COMPARATIVE STUDY
JOURNAL ARTICLE

[Sexual dysfunction and depression: Validity of a French version of the ASEX scale]

M Briki, E Haffen, J Monnin, G Tio, M Nicolier, D Sechter, P Vandel
L'Encéphale 2014, 40 (2): 114-22
23827140

BACKGROUND: Since the Beck study (1967), it is well known that sexual dysfunction is particularly prevalent in depressive patients compared to the general population, at 70% and 30% respectively. Depression, psychotropics and antidepressants are responsible for altering sexuality, and patients are considerably affected by these symptoms that dramatically decrease their quality of life. Screening for sexual dysfunctions seems essential, and a scale such as the Arizona Sexual Experience Scale (ASEX) may help practitioners. The English version of this scale was validated in 2000 (McGahuey et al. [9]), and is widely used in scientific research. The aim of this study was to assess the validity of the French version of the ASEX scale.

METHODS: Following authorization from the University of Arizona, the ASEX scale was translated into French by our team at the University hospital of Besançon (France), by the back translation technique, and then checked by a professional translator. ASEX, Mini International Neuropsychiatric Interview (MINI), Beck Depression Inventory (BDI) and Hamilton Depression Rating Scale (HDRS) were filled out by 37 depressed inpatients, and ASEX and PHQ-9 by 64 controls (hospital employees, residents and students at the University of Besançon), and again one to two weeks later. Bivariate correlations were performed using total ASEX scores to determine the test-retest reliability. Internal consistency of the ASEX scale was assessed using Cronbach's alpha analysis. Analyses of variance (Anova) were performed to determine the validity of the ASEX scale to compare patients to controls for total ASEX score and for individual ASEX item scores. In order to determine whether the ASEX criteria accurately reflect sexual dysfunction (determined by the HDRS rating or self-report), positive and negative predictive value and sensitivity and specificity were measured. To determine how well the total ASEX score differentiates between individuals with sexual dysfunction and those without, a Receiver Operating Characteristic (ROC) analysis was performed. We expected similar results between the French version of the ASEX scale and the original one (McGahuey and al., 2000).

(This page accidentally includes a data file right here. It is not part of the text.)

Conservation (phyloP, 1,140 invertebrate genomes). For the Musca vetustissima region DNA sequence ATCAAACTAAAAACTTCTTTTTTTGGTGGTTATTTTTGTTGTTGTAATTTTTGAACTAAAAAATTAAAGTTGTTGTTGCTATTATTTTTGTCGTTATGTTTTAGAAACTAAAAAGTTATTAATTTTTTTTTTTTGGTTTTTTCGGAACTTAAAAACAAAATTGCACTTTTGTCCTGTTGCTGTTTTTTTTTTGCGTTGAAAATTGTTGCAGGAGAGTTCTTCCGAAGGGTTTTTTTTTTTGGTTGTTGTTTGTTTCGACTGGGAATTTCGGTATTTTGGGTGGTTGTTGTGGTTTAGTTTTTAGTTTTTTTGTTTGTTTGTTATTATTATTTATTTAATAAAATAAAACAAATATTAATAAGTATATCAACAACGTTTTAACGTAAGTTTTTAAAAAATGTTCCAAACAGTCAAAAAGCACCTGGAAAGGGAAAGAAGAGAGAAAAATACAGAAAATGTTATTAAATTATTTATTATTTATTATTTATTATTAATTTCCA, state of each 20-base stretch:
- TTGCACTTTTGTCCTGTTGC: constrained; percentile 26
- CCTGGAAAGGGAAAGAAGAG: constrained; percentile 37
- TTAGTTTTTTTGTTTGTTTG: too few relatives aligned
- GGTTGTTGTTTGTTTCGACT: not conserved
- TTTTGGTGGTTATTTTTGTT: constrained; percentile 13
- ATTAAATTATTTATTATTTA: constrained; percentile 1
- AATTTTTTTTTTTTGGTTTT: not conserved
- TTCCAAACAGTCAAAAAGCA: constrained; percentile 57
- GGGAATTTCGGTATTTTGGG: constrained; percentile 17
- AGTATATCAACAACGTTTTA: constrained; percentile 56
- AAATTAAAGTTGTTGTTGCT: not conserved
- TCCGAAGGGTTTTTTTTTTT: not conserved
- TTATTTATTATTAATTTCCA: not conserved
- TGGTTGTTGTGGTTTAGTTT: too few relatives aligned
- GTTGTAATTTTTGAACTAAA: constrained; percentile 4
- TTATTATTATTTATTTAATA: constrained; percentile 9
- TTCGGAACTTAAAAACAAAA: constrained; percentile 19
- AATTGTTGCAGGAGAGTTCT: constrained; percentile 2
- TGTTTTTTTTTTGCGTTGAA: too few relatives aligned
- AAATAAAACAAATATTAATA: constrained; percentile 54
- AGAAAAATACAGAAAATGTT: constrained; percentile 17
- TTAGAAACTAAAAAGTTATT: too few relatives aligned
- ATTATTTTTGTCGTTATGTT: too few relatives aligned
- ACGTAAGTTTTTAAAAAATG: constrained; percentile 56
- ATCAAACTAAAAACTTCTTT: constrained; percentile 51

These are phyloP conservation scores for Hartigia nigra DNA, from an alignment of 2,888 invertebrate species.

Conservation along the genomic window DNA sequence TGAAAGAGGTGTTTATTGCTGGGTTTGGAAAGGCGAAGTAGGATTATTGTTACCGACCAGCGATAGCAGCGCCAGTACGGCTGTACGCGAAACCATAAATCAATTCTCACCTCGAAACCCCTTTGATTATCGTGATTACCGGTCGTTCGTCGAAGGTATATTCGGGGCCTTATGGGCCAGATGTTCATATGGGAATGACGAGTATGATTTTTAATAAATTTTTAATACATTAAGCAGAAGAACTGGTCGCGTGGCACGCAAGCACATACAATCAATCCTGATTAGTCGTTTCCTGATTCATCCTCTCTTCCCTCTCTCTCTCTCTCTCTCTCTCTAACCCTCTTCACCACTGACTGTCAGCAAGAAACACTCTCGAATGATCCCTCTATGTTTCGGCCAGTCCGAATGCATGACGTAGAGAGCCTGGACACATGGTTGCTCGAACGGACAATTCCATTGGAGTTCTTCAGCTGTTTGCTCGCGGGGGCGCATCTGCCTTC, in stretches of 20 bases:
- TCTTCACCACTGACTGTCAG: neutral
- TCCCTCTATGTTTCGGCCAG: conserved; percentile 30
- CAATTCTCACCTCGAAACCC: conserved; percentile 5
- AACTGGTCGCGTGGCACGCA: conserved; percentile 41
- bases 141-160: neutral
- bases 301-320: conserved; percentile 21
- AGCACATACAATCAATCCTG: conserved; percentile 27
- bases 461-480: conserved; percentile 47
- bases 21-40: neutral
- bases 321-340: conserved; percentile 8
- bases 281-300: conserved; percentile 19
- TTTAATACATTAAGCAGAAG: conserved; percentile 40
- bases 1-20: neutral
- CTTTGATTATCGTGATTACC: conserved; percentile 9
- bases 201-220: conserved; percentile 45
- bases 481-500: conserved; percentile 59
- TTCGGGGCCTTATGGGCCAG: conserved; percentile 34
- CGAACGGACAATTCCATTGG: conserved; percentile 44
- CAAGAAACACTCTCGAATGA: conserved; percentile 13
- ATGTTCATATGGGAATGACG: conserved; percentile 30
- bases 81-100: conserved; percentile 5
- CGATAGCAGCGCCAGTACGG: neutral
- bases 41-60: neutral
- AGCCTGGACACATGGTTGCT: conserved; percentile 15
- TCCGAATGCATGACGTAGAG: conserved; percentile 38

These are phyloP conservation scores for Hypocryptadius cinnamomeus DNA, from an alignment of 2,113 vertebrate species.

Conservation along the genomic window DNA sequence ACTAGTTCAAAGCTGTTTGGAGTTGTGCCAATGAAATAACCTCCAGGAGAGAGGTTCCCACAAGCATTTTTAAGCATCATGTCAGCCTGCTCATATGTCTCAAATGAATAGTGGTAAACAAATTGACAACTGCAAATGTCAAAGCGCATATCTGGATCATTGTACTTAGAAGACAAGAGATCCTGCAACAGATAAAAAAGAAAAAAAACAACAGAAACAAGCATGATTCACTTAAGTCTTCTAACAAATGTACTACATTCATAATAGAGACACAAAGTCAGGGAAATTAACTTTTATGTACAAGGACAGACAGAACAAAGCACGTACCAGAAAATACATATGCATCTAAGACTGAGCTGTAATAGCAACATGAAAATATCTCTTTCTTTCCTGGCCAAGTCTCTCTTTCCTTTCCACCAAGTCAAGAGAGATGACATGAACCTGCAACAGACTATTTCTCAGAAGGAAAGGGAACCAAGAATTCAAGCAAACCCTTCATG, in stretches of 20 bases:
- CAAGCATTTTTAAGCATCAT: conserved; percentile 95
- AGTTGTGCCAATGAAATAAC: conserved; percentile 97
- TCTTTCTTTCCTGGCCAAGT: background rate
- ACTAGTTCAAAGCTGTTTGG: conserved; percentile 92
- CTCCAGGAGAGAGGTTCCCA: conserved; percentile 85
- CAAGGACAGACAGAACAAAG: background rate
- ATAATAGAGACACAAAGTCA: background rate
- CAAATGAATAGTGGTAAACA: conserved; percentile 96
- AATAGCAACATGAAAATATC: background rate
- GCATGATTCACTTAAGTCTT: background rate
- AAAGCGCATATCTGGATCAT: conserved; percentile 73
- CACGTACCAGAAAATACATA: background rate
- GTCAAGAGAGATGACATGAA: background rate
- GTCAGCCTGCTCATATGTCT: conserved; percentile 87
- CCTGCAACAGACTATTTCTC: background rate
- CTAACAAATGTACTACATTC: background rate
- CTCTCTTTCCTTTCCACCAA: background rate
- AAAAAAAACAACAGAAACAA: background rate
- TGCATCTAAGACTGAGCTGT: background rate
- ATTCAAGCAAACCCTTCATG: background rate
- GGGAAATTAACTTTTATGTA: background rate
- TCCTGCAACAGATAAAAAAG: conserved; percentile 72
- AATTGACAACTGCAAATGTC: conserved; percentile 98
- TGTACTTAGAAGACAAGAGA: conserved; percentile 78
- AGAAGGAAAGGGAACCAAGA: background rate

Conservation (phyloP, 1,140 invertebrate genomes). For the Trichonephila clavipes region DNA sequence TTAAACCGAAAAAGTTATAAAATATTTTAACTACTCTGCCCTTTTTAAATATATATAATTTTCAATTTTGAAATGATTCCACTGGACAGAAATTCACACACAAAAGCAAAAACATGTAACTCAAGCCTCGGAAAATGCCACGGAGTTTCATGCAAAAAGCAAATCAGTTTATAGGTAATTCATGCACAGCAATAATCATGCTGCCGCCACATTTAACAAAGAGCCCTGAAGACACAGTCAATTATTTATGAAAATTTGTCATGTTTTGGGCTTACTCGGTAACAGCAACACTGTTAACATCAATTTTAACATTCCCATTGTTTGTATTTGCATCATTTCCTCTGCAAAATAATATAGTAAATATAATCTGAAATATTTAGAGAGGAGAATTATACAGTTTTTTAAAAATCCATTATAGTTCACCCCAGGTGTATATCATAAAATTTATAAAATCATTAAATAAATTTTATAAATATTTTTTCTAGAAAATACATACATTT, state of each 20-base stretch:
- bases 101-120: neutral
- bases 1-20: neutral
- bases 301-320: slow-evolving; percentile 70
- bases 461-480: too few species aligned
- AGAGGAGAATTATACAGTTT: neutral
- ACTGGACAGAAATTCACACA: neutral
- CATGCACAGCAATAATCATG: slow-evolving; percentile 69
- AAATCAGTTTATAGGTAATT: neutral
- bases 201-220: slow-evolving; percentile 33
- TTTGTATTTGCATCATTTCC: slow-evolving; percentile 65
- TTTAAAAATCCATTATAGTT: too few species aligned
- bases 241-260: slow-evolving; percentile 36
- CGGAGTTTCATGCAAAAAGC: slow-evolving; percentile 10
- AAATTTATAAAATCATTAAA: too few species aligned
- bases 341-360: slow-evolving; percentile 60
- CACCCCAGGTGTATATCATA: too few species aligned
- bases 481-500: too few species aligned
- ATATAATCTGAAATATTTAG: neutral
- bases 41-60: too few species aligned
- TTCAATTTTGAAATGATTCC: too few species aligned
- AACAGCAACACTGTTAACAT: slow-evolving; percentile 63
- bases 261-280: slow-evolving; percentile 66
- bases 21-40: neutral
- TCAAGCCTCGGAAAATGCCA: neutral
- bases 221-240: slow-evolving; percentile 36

RESULTS: Patients and controls were similar in terms of sex and age. The test-retest reliability was good, and the internal consistency was excellent using Cronbach's alpha analysis (alpha=0.9451). Analyses of variance (Anova) showed strong differences between the two groups, confirming the validity of the ASEX scale to compare patients to controls for total ASEX score and individual ASEX item scores. Positive and negative predictive values were respectively 89.66% (PPV) and 85.33% (NPV). Specificity and sensitivity were respectively 95.31% (Sp) and 70.27% (Se). The ROC analysis showed the area under the curve (AUC=0.8457) and the best ASEX criteria to demonstrate that sexual dysfunction had been correctly identified (total ASEX score ≥ 18).

CONCLUSION: This study assessed the validity and reliability of the French version of the ASEX scale. These findings demonstrate the highly acceptable psychometric properties of ASEX in patients with depression.

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